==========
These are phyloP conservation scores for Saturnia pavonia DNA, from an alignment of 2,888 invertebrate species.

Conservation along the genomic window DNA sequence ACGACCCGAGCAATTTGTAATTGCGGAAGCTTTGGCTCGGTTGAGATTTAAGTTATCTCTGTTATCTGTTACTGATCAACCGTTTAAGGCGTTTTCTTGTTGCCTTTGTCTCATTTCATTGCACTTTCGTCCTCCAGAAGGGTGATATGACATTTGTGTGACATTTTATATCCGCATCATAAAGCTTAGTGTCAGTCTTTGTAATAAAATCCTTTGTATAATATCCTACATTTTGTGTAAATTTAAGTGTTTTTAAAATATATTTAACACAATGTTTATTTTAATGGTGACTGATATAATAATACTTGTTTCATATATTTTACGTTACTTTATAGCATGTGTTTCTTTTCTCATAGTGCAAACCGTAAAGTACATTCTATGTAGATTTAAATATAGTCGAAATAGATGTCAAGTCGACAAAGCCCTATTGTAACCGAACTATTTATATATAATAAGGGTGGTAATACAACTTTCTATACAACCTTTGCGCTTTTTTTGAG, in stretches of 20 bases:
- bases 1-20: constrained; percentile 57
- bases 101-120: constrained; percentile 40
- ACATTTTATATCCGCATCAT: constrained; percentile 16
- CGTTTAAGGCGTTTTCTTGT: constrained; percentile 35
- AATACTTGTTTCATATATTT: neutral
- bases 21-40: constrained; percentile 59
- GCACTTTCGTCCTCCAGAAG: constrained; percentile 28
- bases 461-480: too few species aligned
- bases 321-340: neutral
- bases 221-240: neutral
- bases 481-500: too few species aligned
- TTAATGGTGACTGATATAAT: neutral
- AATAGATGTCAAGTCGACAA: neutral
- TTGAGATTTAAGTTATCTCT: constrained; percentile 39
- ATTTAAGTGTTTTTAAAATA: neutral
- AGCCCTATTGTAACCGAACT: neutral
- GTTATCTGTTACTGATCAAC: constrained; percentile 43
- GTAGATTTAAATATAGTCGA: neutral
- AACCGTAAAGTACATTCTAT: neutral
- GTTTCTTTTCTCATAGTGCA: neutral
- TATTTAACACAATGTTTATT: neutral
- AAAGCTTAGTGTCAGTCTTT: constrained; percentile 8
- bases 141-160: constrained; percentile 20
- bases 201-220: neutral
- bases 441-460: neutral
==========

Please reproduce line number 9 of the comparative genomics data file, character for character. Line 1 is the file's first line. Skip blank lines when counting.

- GCACTTTCGTCCTCCAGAAG: constrained; percentile 28